South Korea, Japan and a fleet of international shipping groups have disputed the inclusion of shipping in the EU Emissions Trading System (ETS), which European lawmakers have recently supported, reports Reuters.
At present, the ETS requires aviation companies running European flights to buy pollution permits to offset their emissions.
As the EU seeks to achieve “net zero” emissions by 2050, the executive European Commission proposes to expand its carbon trading system to include shipping.
“The application of EU-ETS to international shipping will have adverse repercussion on both environmental integrity and sustainability of global maritime transport and trade,” the South Korean government reportedly said in its response to an EU consultation on the policy, which closed on Thursday.
“Extension of the EU ETS to international shipping is not the suggested way forward, whether the scope is limited to intra-EU shipping only or not,” Japan’s government reportedly stated in public documents submitted to the European Commission.
The International Maritime Organisation is developing global measures to achieve its goal of halving shipping greenhouse gas emissions by 2050.
“I do not see binding measures to reduce greenhouse gas emissions at IMO level any time soon,” said Jutta Paulus, a Green lawmaker in the European Parliament.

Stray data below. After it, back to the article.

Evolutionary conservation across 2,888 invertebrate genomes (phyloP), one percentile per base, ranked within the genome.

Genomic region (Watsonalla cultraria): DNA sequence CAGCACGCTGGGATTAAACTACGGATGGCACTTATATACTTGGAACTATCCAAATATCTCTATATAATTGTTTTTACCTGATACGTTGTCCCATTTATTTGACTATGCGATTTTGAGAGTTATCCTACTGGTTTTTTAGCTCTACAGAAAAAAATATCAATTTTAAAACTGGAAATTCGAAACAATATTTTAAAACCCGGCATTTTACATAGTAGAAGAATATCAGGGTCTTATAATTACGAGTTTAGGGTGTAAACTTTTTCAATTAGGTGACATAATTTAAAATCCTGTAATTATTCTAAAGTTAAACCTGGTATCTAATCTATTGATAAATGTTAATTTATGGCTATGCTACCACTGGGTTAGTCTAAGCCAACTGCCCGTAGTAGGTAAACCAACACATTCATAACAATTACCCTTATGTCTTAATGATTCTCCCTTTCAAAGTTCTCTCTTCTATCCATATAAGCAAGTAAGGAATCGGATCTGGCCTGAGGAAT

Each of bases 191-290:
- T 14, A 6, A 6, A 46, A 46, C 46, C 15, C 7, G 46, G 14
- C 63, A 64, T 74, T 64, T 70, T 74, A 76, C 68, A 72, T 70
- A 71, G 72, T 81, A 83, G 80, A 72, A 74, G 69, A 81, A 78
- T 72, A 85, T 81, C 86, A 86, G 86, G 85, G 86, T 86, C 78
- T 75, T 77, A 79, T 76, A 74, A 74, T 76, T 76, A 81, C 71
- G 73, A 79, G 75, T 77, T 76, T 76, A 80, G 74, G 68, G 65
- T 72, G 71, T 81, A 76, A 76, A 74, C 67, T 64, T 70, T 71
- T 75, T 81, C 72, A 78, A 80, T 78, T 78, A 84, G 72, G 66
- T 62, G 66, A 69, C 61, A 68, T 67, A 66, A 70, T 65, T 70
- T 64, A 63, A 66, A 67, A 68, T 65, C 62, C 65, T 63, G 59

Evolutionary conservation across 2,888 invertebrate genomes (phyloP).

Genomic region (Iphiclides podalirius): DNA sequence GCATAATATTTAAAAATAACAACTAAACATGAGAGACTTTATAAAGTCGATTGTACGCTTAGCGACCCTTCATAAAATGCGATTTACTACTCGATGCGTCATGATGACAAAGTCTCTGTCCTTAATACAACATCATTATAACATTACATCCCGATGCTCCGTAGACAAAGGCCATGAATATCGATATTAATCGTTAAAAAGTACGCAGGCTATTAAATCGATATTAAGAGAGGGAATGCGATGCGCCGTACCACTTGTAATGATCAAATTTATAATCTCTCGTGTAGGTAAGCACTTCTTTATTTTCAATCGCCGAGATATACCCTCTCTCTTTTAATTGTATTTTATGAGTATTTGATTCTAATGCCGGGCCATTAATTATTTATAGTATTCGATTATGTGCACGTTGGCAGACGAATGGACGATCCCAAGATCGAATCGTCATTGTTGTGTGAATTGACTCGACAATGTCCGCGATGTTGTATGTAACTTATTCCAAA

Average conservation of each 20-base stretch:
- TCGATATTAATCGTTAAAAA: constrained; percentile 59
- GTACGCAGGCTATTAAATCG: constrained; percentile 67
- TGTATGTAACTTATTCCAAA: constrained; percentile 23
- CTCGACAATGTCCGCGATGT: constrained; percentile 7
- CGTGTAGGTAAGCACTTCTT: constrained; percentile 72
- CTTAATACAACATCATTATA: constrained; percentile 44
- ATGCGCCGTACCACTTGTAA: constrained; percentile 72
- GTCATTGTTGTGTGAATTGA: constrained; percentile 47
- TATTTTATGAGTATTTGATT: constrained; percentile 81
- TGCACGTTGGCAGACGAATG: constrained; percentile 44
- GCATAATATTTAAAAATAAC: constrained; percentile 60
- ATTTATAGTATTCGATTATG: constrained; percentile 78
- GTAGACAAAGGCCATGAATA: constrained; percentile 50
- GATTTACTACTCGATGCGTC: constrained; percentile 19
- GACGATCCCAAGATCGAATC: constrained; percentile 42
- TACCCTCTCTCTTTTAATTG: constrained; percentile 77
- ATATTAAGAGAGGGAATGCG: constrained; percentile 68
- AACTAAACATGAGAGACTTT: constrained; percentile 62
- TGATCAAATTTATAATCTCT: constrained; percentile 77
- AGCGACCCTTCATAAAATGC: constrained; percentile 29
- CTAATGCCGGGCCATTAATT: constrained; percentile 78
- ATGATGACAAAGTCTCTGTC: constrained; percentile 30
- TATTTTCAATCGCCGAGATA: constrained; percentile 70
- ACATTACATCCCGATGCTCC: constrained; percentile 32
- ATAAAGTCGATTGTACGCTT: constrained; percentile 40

The European Parliament approved a proposal submitted by Paulus in September to include shipping to the EU carbon market by 2022.
Industry associations INTERCARGO and BIMCO urge the EU to work with the international community at the IMO to get a global market-based measure established to ensure the industry operates on a level playing field.
Photo credit: kobu-agency
Published: 30 November, 2020
The top three positive movers in the 2020 bunker supplier list are Hong Lam Fuels Pte Ltd (+13); Chevron Singapore Pte Ltd (+12); and SK Energy International (+8), according to MPA list.
‘We will operate in the Singapore bunkering market from the Tokyo, with support from local staff at Sumitomo Corporation Singapore,’ source tells Manifold Times.
Changes include abolishing advance declaration of bunkers as dangerous cargo, reducing pilotage fees on vessels receiving bunkers, and a ‘whitelist’ system for bunker tankers.
Claim relates to deliveries of MGO to the vessels Pacific Diligence, Pacific Valkyrie, Pacific Defiance, Crest Alpha 1, and Pacific Warlock between March 2020 to April 2020.
3,490 mt of LSFO from Itochu Enex was lifted at Universal Terminal; the same bunker stem was bought by Global Marine Logistics and delivered by bunker tanker Juma to receiving vessel Kirana Nawa.
Representatives of Veritas Petroleum Services, Maersk, INTERTANKO, ElbOil Singapore, and SDE International provide insight from their respective fields of expertise on what lies ahead.